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Last Updated: Wednesday, 7 June 2006, 12:07 GMT 13:07 UK
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Internet firm Tiscali has suspended its music sharing Juke Box and accused the European recording industry of being "virtually impossible to work with".

It took the move after it was told to remove the service's search by artist.

Tiscali said services in the US offered that facility, and European music fans were being discriminated against.

But the International Federation of the Phonographic Industry (IFPI) said Juke Box had offered a level of interactvity that breached its licence.

Tiscali Juke Box, which launched in April, was a legal peer-to-peer service where songs could be listened to but not copied or downloaded, and royalties were paid for "non-interactive rights" to songs.

However the IFPI decided Tiscali "was paying to offer one type of service but was actually offering another very different one".

I don't quite understand why the European record labels appear to have a problem, whereas the ones in the US don't
Richard Ayers
Tiscali.co.uk editor
"Consumers were allowed a high degree of interactivity that breached these rules in many ways - for example, streaming individual tracks on demand," it said.

The IFPI said it was happy to facilitate discussions between Tiscali and record labels on the possibility of licensing "interactive rights".

"In the meantime Tiscali will have to operate under the terms of its agreement or continue to suspend its service," it said.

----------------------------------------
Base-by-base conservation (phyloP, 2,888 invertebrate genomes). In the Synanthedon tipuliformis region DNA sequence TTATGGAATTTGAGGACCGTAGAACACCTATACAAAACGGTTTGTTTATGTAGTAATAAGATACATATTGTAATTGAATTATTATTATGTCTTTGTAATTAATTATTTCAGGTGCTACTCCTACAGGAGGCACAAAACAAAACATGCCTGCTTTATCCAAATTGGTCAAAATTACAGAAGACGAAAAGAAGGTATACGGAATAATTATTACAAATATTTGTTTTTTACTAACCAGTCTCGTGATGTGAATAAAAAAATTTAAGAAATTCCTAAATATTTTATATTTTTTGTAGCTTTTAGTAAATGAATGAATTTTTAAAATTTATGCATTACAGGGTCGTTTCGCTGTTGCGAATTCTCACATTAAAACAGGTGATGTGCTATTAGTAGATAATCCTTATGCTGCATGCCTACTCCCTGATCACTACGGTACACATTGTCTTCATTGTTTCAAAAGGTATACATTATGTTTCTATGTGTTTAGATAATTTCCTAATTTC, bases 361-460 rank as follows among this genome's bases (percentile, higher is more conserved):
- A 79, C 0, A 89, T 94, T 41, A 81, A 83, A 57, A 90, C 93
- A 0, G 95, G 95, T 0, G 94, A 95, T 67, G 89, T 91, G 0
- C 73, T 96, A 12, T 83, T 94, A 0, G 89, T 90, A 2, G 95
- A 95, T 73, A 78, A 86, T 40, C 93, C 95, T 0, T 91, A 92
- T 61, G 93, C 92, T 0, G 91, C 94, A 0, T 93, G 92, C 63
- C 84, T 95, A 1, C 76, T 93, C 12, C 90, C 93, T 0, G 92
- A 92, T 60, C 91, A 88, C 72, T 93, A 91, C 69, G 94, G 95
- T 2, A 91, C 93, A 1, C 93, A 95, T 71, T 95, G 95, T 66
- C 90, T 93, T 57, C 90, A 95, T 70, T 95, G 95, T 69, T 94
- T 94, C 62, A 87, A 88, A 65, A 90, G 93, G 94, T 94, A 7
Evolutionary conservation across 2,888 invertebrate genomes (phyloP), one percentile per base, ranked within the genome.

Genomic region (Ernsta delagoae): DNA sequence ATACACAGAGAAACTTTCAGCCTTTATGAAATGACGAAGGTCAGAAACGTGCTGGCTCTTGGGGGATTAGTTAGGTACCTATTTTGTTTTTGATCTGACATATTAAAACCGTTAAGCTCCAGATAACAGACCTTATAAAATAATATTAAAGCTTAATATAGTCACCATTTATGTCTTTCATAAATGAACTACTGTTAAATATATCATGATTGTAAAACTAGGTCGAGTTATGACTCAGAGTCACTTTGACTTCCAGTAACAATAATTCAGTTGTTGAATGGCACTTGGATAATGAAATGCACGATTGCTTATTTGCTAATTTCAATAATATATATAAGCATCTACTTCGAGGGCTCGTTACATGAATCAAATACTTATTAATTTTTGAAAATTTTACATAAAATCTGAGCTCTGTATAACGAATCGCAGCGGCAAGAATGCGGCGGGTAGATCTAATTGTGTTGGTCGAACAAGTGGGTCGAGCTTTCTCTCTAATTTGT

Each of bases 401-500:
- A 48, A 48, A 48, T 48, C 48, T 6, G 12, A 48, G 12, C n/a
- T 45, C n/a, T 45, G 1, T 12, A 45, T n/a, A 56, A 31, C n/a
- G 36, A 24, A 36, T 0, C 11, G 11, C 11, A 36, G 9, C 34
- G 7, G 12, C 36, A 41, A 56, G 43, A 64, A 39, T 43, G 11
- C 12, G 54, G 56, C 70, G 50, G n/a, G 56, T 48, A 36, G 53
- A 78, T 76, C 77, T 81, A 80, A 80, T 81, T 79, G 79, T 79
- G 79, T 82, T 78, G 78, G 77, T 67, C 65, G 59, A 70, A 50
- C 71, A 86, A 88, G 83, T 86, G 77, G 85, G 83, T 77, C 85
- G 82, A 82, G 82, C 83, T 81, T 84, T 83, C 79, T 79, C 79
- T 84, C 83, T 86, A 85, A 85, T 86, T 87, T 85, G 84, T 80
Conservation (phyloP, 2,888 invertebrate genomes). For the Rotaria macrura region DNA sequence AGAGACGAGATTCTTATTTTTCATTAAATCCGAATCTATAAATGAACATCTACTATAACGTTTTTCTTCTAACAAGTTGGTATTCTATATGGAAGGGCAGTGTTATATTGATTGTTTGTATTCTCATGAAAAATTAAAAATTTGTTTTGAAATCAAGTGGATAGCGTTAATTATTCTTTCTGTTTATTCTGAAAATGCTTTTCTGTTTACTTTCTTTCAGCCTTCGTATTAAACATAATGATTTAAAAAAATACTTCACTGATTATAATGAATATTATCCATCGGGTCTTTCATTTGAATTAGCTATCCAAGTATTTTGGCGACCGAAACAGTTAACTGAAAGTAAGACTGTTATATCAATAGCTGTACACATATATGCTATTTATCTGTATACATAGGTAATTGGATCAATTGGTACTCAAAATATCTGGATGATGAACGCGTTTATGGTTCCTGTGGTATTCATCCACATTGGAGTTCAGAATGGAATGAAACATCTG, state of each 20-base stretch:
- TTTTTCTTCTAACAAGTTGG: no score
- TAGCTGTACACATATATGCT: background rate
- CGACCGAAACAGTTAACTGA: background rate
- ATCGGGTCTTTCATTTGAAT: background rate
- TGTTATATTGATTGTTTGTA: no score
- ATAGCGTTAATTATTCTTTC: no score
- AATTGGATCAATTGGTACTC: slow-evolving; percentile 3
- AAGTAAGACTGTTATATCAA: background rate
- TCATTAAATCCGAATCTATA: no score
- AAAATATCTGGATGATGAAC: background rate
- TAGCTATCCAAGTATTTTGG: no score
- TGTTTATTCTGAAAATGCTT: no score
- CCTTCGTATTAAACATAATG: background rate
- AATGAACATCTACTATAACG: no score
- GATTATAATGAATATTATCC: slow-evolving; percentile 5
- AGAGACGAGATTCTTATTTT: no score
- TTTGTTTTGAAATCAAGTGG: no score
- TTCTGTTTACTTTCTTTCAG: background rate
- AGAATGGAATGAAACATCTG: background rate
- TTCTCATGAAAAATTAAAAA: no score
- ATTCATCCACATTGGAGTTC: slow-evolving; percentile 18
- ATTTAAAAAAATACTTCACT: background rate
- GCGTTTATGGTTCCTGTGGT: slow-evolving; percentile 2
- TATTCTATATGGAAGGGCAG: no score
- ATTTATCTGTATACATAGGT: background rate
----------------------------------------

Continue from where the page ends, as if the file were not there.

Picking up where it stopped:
Tiscali.co.uk editor Richard Ayers said: "It's very disappointing.

"We were trying to develop a new and innovative service in order to increase the appreciation of music, and indeed the purchasing of music. It was clearly working."

He said there had been a 30% rise in purchases from Tiscali Music Club since it launched Juke Box.

He added that Mercora, which was a partner in the Juke Box service, had been running the same service in the US for more than a year.

"I don't quite understand why the European record labels appear to have a problem, whereas the ones in the US don't."

A Tiscali statement accused the industry of "short-sightedness... in not making any effort to understand either the basic needs or habits of music fans that choose to consume music via the internet, or the acts directly benefiting from this promotion".

It also said: "The industry's conservative attitude makes any collaboration for the promotion and marketing of any type of legal, innovative service very difficult."

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